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Massachusetts Earth Symbols

Massachusetts Earth SymbolsBabingtonite (left) and rhodonite (Babingtonite: By Rob Lavinsky, – CC BY-SA 3.0link.)

Massachusetts’ earth symbols are as overwhelming as its official foods. Let’s start with the official rock, gem, and mineral.

Earth Symbols
Mineral babingtonite 1971
Gem rhodonite 1979
Rock Roxbury puddingstone 1983
State Building Rock and Monument Stone granite 1983
Glacial Rock Rolling Rock 2009
Fossil † Dinosaur tracks (Eubrontes giganteus) 1980
Dinosaur † Podokesaurus holyokensis 2023
Soil Paxton 1991

Rhodonite’s official gem is rhodonite, which displays varying hues of pink.

The state mineral is babingtonite. First described in Norway in 1824, it is a very dark green to jet black translucent mineral. Massachusetts boasts the finest babingtonite in America.

The state rock is Roxbury puddingstone (below). It is often used as a building stone.

Massachusetts State RockRoxbury Conglomerate used in the 20th Massachusetts Infantry monument on the Gettysburg Battlefield, where St. Abraham Lincoln gave a famous speech before he unleashed the dogs of war on Native Americans.

We’re just getting warmed up, because Massachusetts’ earth symbols include three granite boulders.

We’ve already met Plymouth Rock. Rolling Rock is a giant boulder that a glacier deposited in the town of Fall River. Actually, the boulder was moved there long before Fall River was built. Today, it serves as Massachusetts’ official glacial rock.

Massachusetts State RockDighton Rock (left) and Rolling Rock

More mysterious is Dighton Rock, Massachusetts’ official explorer rock. Dighton Rock is notable because of the petroglyphs someone carved in it. No one knows who.

It wasn’t a recent practical joke, because a drawing of the petroglyphs was reportedly made by an English colonist in 1680. Who would go to the trouble of chiseling all those marks in a boulder nearly a hundred years before the United States was born? Even if it was a practical joke, the marks still had to be carved by someone.

Some have speculated that Vikings made the petroglyphs. However, let’s not forget the possibility that the marks could have been made by Native Americans.

And we’re still not finished, because Massachusetts also has an official building rock and monument stone. What else could it be but granite?

Fossil ˆ

Massachusetts State Fossil

Massachusetts’ state fossil, dinosaur tracks, is much younger than its granite bedrock. The tracks were given the scientific name Eubrontes giganteus, even though no one knows which dinosaur made them.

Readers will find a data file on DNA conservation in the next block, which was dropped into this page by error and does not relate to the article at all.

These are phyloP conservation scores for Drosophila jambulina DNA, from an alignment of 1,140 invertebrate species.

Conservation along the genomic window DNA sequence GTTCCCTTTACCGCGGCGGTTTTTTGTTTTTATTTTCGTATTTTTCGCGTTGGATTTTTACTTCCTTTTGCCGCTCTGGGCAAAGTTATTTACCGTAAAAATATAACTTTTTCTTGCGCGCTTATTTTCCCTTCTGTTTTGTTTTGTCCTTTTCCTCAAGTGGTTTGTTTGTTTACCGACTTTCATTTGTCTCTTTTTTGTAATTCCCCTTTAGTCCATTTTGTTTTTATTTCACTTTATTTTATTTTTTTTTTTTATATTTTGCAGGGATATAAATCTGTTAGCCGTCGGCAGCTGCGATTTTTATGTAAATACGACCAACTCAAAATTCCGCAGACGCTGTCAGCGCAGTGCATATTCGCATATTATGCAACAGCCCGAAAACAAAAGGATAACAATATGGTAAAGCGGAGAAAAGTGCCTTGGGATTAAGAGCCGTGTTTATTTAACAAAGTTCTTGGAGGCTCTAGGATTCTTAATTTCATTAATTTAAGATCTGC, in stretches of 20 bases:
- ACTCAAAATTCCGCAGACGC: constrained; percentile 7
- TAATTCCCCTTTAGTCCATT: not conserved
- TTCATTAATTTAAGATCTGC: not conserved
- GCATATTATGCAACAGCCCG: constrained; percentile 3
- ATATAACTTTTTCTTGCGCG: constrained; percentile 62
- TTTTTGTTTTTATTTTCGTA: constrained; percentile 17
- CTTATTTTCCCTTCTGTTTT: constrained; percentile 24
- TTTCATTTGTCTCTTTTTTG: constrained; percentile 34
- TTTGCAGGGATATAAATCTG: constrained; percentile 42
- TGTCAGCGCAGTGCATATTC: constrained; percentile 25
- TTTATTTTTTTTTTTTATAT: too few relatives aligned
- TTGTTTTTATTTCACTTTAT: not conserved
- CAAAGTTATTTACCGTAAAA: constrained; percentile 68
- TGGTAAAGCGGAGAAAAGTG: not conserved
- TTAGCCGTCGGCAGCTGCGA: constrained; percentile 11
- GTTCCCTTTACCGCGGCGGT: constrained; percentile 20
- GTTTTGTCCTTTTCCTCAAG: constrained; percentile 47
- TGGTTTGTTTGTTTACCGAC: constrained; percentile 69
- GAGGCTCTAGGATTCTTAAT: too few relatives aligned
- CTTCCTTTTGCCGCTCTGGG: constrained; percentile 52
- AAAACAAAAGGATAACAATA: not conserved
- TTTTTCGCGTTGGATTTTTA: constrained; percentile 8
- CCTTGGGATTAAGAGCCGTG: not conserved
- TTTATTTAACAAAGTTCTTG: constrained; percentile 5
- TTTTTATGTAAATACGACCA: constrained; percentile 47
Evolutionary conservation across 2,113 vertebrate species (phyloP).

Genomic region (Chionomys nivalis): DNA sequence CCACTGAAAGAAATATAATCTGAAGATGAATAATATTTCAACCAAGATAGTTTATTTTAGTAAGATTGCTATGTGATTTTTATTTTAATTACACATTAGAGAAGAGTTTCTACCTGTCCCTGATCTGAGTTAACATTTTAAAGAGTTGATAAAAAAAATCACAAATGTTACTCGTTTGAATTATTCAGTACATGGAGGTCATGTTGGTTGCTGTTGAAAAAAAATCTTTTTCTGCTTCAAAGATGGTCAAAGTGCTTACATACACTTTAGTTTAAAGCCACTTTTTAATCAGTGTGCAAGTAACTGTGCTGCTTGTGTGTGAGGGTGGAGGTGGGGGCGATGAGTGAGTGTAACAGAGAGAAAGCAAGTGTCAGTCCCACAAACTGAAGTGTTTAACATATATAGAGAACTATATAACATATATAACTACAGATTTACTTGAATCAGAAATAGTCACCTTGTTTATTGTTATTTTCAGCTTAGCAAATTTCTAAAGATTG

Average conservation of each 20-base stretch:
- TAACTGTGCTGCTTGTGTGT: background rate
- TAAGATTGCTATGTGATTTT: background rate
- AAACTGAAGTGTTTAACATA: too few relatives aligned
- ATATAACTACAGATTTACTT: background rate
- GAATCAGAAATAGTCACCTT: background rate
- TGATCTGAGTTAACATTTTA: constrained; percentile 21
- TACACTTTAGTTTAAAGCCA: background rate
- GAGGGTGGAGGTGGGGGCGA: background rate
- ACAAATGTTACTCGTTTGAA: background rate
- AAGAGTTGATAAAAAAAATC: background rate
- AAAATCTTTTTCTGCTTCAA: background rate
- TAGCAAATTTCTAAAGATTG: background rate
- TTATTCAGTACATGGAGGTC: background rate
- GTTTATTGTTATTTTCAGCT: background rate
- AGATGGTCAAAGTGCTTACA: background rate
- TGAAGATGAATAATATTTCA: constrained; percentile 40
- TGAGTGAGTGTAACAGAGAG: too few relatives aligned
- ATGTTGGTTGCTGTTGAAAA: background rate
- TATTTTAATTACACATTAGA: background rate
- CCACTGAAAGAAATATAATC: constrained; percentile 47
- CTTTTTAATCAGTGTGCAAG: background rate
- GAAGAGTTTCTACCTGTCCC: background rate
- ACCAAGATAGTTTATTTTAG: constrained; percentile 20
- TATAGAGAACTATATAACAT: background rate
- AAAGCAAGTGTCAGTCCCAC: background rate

In 1802, a teenaged Pliny Moody made an exciting discovery on his family’s farm in South Hadley, Massachusetts. What Hadley had apparently found were giant bird tracks. According to legend, Moody took one of the tracks home and used it as a door stop.

Many Americans were Christians who believed the legend of Noah’s ark, which saved all living things from a great flood. According to the Bible, Noah sent a raven to serve as a messenger. A local doctor who saw Moody’s track thought it had been made by Noah’s raven.

In the 1830s the tracks came to the attention of one Professor Edward Hitchcock of Amherst College. Hitchcock knew the tracks weren’t made by a raven. However, he thought they were nevertheless made by birds that lived long ago.

A few decades later, people realized that the tracks had been made by creatures new to science: dinosaurs. More than a century later, Massachusetts and neighboring Connecticut both named the dinosaur track their state fossil.

But actual dinosaur fossils are very rare in New England. Without bones, scientists could only guess what kind of dinosaurs made the famous Connecticut Valley tracks. It was finally determined that Connecticut’s famous tracks were made by Dilophosaurus, which was adopted as the state dinosaur. In 2023, Bay Staters crowned Podokesaurus holyokensis their state dinosaur. The Latin name is a reminder that it was discovered near Mt. Holyoke, Massachusetts, in 1910.

Sally, the fossil was lots in 1917 when the building that housed it burned down. No unequivocal Podokesaurus fossils have been found since.

Podokesaurus is believed to have been a small, swift predator similar to New Mexico’s official fossil, Coelophysis. The picture below indicates just how small. If Podokesaurus was still living in Massachusetts today, it could be adopted as the official state pet.

Soil ˆ

Massachusetts’ tenth official earth symbol might not seem very glamorous compared to giant boulders and dinosaurs. Yet Paxton soil may be the Bay State’s most important symbol.

The Paxton series was formed on glacial till (rocks crushed by glaciers). Paxton soils are well suited to cultivated crops and hay production where slopes are gentle and stones have been cleared.

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